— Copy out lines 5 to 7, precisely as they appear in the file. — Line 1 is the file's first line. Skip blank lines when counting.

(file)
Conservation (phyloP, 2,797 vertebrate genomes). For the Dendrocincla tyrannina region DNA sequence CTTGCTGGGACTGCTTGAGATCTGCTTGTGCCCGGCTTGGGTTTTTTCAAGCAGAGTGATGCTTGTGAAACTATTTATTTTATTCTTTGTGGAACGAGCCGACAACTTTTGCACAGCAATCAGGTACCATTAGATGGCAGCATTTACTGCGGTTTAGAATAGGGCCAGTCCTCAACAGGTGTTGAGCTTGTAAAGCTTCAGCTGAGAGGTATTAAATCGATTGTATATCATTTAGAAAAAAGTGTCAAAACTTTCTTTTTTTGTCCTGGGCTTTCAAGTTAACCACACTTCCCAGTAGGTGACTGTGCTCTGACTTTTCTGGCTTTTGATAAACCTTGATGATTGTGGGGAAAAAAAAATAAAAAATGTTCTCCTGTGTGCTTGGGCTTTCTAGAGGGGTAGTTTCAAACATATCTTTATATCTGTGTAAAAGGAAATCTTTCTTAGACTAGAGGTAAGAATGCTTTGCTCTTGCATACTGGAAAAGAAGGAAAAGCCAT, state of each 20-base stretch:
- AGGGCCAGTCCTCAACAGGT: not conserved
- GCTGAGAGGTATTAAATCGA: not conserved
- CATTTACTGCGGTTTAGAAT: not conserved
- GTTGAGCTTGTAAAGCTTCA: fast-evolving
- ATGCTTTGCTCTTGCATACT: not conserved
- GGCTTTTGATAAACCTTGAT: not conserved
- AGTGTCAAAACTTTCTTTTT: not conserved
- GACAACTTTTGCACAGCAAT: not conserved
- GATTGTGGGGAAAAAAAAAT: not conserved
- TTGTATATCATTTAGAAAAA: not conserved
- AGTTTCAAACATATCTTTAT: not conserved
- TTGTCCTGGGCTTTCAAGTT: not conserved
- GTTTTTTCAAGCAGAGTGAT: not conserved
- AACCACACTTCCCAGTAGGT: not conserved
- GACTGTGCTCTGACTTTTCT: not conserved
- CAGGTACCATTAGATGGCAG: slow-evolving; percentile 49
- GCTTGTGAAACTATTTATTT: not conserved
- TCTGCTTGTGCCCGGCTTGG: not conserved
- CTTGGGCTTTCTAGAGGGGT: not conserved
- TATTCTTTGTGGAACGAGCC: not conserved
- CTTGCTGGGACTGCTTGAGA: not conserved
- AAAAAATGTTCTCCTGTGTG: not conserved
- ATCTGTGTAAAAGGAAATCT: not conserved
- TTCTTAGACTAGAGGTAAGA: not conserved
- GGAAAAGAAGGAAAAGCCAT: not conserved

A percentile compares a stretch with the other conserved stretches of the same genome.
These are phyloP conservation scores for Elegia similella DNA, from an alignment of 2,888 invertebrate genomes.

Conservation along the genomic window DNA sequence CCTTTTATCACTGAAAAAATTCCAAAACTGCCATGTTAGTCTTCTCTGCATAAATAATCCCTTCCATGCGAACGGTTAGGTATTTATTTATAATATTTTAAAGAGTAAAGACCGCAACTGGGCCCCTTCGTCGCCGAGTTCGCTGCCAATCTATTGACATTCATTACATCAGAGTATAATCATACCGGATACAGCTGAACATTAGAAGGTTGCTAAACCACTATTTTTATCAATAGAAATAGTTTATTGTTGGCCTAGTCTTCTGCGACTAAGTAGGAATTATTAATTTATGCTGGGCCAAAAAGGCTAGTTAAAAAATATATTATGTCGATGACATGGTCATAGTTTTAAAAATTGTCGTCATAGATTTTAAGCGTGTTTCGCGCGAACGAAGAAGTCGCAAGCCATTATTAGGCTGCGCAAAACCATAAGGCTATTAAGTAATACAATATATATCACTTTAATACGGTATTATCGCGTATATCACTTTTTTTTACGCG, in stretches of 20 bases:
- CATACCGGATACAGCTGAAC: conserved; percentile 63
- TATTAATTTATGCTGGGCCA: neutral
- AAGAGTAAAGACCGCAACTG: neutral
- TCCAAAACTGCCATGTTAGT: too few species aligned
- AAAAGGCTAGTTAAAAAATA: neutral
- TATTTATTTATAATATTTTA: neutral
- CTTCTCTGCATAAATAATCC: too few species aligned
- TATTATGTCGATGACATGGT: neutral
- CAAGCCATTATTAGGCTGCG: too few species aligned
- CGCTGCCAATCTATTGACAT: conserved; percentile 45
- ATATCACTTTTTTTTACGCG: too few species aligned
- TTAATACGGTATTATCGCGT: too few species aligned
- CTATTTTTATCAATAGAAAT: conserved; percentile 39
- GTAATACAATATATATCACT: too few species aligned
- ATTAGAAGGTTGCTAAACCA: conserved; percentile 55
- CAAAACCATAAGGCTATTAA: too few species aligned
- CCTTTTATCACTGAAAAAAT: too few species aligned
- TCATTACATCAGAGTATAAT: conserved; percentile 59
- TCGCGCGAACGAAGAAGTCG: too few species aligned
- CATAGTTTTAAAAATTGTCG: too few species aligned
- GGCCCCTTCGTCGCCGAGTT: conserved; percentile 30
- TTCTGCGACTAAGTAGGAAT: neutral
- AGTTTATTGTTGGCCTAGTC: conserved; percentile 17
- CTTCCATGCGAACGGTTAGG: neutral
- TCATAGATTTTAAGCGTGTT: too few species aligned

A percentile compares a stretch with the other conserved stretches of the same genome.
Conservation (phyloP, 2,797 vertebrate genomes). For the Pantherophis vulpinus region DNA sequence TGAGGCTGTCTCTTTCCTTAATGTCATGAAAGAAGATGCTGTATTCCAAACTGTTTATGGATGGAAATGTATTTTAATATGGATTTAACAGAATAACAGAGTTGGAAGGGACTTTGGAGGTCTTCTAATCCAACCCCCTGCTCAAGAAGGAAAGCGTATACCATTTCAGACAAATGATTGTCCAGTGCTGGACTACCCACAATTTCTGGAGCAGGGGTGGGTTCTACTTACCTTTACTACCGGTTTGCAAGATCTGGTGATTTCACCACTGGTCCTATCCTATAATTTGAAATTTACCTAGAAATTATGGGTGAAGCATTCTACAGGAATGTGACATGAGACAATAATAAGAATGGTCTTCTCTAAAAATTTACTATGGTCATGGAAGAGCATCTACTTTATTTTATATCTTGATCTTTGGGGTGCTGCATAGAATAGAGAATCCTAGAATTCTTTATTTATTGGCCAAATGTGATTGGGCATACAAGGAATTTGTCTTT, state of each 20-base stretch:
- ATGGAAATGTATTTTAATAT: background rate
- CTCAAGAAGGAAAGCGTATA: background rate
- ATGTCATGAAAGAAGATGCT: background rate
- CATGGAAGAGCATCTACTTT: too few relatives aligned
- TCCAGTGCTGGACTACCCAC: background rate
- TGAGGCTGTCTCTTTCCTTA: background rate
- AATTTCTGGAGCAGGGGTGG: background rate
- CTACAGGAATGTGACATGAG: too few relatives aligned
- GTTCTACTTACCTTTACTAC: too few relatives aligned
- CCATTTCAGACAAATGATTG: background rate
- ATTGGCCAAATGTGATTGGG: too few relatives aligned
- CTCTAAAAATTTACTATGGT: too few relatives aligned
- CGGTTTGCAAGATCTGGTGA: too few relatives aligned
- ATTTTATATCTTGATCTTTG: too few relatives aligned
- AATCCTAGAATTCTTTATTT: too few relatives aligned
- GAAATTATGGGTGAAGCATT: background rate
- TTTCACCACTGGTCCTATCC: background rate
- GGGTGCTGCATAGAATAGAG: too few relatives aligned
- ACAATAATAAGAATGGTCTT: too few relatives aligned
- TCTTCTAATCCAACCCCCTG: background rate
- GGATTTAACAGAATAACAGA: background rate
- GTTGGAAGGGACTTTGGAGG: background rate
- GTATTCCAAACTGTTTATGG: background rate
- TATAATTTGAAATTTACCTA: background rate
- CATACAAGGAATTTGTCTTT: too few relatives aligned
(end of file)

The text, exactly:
- GTTGAGCTTGTAAAGCTTCA: fast-evolving
- ATGCTTTGCTCTTGCATACT: not conserved
- GGCTTTTGATAAACCTTGAT: not conserved